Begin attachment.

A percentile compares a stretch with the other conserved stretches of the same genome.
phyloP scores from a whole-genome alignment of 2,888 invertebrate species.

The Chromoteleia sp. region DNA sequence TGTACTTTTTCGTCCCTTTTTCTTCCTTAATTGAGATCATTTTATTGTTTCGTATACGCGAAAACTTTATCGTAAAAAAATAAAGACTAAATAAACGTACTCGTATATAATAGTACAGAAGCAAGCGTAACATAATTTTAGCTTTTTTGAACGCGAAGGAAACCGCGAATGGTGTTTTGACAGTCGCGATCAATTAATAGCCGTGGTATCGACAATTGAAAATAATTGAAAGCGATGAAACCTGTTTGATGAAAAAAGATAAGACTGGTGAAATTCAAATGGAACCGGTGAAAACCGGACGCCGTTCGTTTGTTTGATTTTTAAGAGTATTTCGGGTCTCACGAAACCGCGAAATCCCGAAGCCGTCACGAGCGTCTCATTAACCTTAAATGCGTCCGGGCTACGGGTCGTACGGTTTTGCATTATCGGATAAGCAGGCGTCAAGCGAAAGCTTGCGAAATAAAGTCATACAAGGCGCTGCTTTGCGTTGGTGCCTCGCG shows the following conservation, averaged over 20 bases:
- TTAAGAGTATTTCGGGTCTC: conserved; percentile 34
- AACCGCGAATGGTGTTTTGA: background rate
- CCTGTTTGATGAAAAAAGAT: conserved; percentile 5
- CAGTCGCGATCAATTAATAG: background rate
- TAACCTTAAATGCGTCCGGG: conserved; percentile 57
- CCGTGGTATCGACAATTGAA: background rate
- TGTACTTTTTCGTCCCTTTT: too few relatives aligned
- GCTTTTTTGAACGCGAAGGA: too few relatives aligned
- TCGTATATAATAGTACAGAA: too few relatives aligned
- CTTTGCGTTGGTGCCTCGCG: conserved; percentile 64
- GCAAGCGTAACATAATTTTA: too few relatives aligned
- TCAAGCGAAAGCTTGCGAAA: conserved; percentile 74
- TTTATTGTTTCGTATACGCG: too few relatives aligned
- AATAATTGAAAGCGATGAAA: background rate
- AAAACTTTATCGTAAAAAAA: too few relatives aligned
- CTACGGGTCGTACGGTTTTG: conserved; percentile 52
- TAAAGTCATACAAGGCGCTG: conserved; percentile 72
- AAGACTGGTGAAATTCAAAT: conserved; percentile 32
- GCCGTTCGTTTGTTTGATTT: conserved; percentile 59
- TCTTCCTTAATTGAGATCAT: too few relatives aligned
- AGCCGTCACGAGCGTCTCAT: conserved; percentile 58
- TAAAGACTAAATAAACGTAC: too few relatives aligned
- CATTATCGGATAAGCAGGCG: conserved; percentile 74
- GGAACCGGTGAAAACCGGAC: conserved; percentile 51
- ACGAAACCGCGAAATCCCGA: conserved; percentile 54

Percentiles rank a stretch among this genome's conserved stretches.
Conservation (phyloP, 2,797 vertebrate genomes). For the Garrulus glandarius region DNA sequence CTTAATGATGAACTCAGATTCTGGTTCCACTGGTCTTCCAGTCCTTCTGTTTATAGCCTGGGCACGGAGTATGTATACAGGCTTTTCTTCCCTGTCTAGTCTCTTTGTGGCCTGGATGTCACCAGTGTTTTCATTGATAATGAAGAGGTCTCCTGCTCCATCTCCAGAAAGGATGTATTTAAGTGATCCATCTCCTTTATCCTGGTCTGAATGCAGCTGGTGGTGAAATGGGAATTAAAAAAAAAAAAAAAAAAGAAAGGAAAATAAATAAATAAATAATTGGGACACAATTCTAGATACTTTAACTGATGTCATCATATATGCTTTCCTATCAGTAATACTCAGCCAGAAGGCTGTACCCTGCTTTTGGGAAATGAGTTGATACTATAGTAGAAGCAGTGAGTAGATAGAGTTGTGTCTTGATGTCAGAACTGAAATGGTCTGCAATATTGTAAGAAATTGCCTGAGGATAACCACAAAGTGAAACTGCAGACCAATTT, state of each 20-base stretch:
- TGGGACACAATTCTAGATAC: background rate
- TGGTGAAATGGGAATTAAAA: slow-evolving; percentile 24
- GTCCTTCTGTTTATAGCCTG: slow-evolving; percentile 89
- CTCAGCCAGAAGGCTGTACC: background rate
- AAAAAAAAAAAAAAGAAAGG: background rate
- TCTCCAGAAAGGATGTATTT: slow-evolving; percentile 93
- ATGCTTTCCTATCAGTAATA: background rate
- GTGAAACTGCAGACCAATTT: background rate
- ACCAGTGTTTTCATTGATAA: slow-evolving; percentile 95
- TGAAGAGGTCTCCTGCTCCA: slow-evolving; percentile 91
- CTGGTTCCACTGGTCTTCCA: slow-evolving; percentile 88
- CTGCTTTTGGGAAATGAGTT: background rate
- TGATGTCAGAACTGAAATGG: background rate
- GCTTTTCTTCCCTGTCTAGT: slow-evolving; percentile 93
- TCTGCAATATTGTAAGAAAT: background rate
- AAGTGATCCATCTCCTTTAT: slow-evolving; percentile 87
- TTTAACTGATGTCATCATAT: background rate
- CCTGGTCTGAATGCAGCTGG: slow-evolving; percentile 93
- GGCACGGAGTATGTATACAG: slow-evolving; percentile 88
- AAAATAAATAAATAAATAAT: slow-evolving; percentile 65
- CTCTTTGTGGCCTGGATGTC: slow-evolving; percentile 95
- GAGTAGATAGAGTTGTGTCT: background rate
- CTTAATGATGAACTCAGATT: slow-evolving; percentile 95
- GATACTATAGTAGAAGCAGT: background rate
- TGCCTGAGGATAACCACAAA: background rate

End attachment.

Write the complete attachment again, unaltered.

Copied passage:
A percentile compares a stretch with the other conserved stretches of the same genome.
phyloP scores from a whole-genome alignment of 2,888 invertebrate species.

The Chromoteleia sp. region DNA sequence TGTACTTTTTCGTCCCTTTTTCTTCCTTAATTGAGATCATTTTATTGTTTCGTATACGCGAAAACTTTATCGTAAAAAAATAAAGACTAAATAAACGTACTCGTATATAATAGTACAGAAGCAAGCGTAACATAATTTTAGCTTTTTTGAACGCGAAGGAAACCGCGAATGGTGTTTTGACAGTCGCGATCAATTAATAGCCGTGGTATCGACAATTGAAAATAATTGAAAGCGATGAAACCTGTTTGATGAAAAAAGATAAGACTGGTGAAATTCAAATGGAACCGGTGAAAACCGGACGCCGTTCGTTTGTTTGATTTTTAAGAGTATTTCGGGTCTCACGAAACCGCGAAATCCCGAAGCCGTCACGAGCGTCTCATTAACCTTAAATGCGTCCGGGCTACGGGTCGTACGGTTTTGCATTATCGGATAAGCAGGCGTCAAGCGAAAGCTTGCGAAATAAAGTCATACAAGGCGCTGCTTTGCGTTGGTGCCTCGCG shows the following conservation, averaged over 20 bases:
- TTAAGAGTATTTCGGGTCTC: conserved; percentile 34
- AACCGCGAATGGTGTTTTGA: background rate
- CCTGTTTGATGAAAAAAGAT: conserved; percentile 5
- CAGTCGCGATCAATTAATAG: background rate
- TAACCTTAAATGCGTCCGGG: conserved; percentile 57
- CCGTGGTATCGACAATTGAA: background rate
- TGTACTTTTTCGTCCCTTTT: too few relatives aligned
- GCTTTTTTGAACGCGAAGGA: too few relatives aligned
- TCGTATATAATAGTACAGAA: too few relatives aligned
- CTTTGCGTTGGTGCCTCGCG: conserved; percentile 64
- GCAAGCGTAACATAATTTTA: too few relatives aligned
- TCAAGCGAAAGCTTGCGAAA: conserved; percentile 74
- TTTATTGTTTCGTATACGCG: too few relatives aligned
- AATAATTGAAAGCGATGAAA: background rate
- AAAACTTTATCGTAAAAAAA: too few relatives aligned
- CTACGGGTCGTACGGTTTTG: conserved; percentile 52
- TAAAGTCATACAAGGCGCTG: conserved; percentile 72
- AAGACTGGTGAAATTCAAAT: conserved; percentile 32
- GCCGTTCGTTTGTTTGATTT: conserved; percentile 59
- TCTTCCTTAATTGAGATCAT: too few relatives aligned
- AGCCGTCACGAGCGTCTCAT: conserved; percentile 58
- TAAAGACTAAATAAACGTAC: too few relatives aligned
- CATTATCGGATAAGCAGGCG: conserved; percentile 74
- GGAACCGGTGAAAACCGGAC: conserved; percentile 51
- ACGAAACCGCGAAATCCCGA: conserved; percentile 54

Percentiles rank a stretch among this genome's conserved stretches.
Conservation (phyloP, 2,797 vertebrate genomes). For the Garrulus glandarius region DNA sequence CTTAATGATGAACTCAGATTCTGGTTCCACTGGTCTTCCAGTCCTTCTGTTTATAGCCTGGGCACGGAGTATGTATACAGGCTTTTCTTCCCTGTCTAGTCTCTTTGTGGCCTGGATGTCACCAGTGTTTTCATTGATAATGAAGAGGTCTCCTGCTCCATCTCCAGAAAGGATGTATTTAAGTGATCCATCTCCTTTATCCTGGTCTGAATGCAGCTGGTGGTGAAATGGGAATTAAAAAAAAAAAAAAAAAAGAAAGGAAAATAAATAAATAAATAATTGGGACACAATTCTAGATACTTTAACTGATGTCATCATATATGCTTTCCTATCAGTAATACTCAGCCAGAAGGCTGTACCCTGCTTTTGGGAAATGAGTTGATACTATAGTAGAAGCAGTGAGTAGATAGAGTTGTGTCTTGATGTCAGAACTGAAATGGTCTGCAATATTGTAAGAAATTGCCTGAGGATAACCACAAAGTGAAACTGCAGACCAATTT, state of each 20-base stretch:
- TGGGACACAATTCTAGATAC: background rate
- TGGTGAAATGGGAATTAAAA: slow-evolving; percentile 24
- GTCCTTCTGTTTATAGCCTG: slow-evolving; percentile 89
- CTCAGCCAGAAGGCTGTACC: background rate
- AAAAAAAAAAAAAAGAAAGG: background rate
- TCTCCAGAAAGGATGTATTT: slow-evolving; percentile 93
- ATGCTTTCCTATCAGTAATA: background rate
- GTGAAACTGCAGACCAATTT: background rate
- ACCAGTGTTTTCATTGATAA: slow-evolving; percentile 95
- TGAAGAGGTCTCCTGCTCCA: slow-evolving; percentile 91
- CTGGTTCCACTGGTCTTCCA: slow-evolving; percentile 88
- CTGCTTTTGGGAAATGAGTT: background rate
- TGATGTCAGAACTGAAATGG: background rate
- GCTTTTCTTCCCTGTCTAGT: slow-evolving; percentile 93
- TCTGCAATATTGTAAGAAAT: background rate
- AAGTGATCCATCTCCTTTAT: slow-evolving; percentile 87
- TTTAACTGATGTCATCATAT: background rate
- CCTGGTCTGAATGCAGCTGG: slow-evolving; percentile 93
- GGCACGGAGTATGTATACAG: slow-evolving; percentile 88
- AAAATAAATAAATAAATAAT: slow-evolving; percentile 65
- CTCTTTGTGGCCTGGATGTC: slow-evolving; percentile 95
- GAGTAGATAGAGTTGTGTCT: background rate
- CTTAATGATGAACTCAGATT: slow-evolving; percentile 95
- GATACTATAGTAGAAGCAGT: background rate
- TGCCTGAGGATAACCACAAA: background rate